The word “Sunni” in Arabic comes from a word meaning “one who follows the traditions of the Prophet.”

But the question remains what is it that makes you a Sunni Muslim or a Shia Muslim?
And why there are so many differences?

– Do they believe in different Creator? No, both believe in Allah – the One and Only God.

– Do they believe in different Prophets? No, both believe in Prophet Muhammad (Peace be upon him) – as the last prophet and messenger of Allah.

– Do they believe in different holy books? No, both believe in the same Quran.

Both believe in the basic fundamentals of Islam – such as
– Tawhíd (The Oneness of Alláh)
– Risalat (The Prophethood)
– Aakhrat (The Day of Judgement)

Both sects are also similar in other branches of religion such as, Namaaz (Prayers), Saum (Fasting), Hajj (Pilgrimage), Zakat (Poor Rate), Jehad (Striving), Amr-Bil-Ma’roof (Enjoin what is good) and Nahi-Anil-Munkar (Forbid what is wrong).

Both Sunni and Shia Muslims, though share the most fundamental Islamic beliefs and articles of faith, and it seems that the differences between the two initially stemmed not from spiritual differences, but political ones which over the centuries, have spawned a number of varying practices and positions that have come to carry a spiritual significance.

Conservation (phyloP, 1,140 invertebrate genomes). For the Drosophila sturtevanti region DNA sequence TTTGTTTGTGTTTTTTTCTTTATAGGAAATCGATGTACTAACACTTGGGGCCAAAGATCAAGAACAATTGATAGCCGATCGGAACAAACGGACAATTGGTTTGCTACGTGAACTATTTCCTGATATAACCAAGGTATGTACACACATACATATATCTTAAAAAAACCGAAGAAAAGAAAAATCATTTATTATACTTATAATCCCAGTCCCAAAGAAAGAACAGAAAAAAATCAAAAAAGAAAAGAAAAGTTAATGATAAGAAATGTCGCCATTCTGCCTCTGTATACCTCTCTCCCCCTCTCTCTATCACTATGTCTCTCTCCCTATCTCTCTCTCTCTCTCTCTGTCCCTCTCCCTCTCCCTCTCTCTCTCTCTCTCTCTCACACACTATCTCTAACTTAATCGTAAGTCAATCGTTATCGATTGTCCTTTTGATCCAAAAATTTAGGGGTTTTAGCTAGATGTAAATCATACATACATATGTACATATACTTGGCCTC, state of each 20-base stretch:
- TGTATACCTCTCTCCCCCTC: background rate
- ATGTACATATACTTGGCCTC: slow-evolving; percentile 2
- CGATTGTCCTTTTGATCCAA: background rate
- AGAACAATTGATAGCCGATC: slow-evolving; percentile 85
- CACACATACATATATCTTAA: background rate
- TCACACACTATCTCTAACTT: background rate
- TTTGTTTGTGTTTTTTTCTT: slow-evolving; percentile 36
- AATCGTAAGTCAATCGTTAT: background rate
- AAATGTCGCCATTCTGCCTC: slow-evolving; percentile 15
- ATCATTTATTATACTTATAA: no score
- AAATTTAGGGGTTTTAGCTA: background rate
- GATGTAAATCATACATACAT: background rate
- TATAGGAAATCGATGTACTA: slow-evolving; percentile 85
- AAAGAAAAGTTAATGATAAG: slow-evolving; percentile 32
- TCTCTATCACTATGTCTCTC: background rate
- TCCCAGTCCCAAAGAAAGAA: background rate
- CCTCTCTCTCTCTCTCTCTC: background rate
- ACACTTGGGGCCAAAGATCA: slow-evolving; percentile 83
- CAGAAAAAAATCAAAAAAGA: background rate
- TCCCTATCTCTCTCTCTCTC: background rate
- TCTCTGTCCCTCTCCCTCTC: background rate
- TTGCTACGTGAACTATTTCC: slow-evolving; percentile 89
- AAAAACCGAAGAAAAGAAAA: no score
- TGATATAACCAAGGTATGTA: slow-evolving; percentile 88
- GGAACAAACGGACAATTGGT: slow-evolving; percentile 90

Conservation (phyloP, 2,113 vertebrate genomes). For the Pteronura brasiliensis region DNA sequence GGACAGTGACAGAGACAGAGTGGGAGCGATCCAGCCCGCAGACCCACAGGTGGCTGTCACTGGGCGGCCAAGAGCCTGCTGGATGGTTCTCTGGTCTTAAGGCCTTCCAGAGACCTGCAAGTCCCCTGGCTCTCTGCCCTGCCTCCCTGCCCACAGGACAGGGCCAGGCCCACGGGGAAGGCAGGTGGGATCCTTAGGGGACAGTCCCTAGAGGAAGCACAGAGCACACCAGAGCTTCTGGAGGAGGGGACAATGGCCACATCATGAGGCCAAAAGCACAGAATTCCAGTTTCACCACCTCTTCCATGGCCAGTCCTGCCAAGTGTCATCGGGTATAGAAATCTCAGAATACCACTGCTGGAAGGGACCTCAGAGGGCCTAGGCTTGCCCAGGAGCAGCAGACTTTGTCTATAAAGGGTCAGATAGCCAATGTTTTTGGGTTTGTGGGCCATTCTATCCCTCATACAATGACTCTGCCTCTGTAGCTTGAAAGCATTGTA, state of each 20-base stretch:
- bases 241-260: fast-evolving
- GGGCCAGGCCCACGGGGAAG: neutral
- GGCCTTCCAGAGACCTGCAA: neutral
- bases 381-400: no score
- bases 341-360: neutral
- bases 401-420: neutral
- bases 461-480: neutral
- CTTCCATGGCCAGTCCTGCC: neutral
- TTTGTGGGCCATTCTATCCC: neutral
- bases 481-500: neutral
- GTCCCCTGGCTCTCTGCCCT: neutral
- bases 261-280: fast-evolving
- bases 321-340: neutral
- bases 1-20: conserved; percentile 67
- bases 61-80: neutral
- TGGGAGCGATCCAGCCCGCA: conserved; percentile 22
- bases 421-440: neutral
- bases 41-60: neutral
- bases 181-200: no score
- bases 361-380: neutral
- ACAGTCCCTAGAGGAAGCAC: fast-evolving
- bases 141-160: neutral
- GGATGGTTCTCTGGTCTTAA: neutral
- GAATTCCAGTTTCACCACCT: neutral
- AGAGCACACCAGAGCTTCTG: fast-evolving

Difference:

Where does the difference lies?
The difference mainly lies in the manner of fulfillment of the religious duties.
On a practical daily level, Shias have a different call to prayer, they perform salat differently including placing the forehead onto a piece of hardened clay from Karbala, not directly onto the prayer mat when prostrating. They also tend to combine prayers, sometimes worshipping three times per day instead of five. The Shias also have some different hadith and prefer those narrated by Ali and Fatima to those related by other companions of the Prophet (pbuh).

But does the disparity in the manner of adopting religious obligations really matter?

A passage from the speech of Sheikh Ahmad Deedat (March 3, 1982),

“An example is that the Shia brothers when they make salat, they have a piece of clay (turbah) that they do sajjdah on. And he( Sunni cleric) says, “see what they are doing here. This is shirk. They are worshipping a piece of clay.”
I said why don’t you ask them why they place their foreheads on a piece of clay and learn the logic behind this. I asked them. Why do you carry this clay tablet everywhere you go in your pocket? They said “we are supposed to do sujood on Allah’s earth with our foreheads touching the earth. We say “subhanna rabia Allah” three times with our foreheads touching the earth.” So the Shia want to actually touch the earth with their foreheads and not a manmade carpet. They want to be true to the expression of praying with the forehead actually touching Allah’s earth. You see they don’t worship the clay tablet as many wrongly think. And this is always something that we Sunnis are always making fun of and mock the Shia.”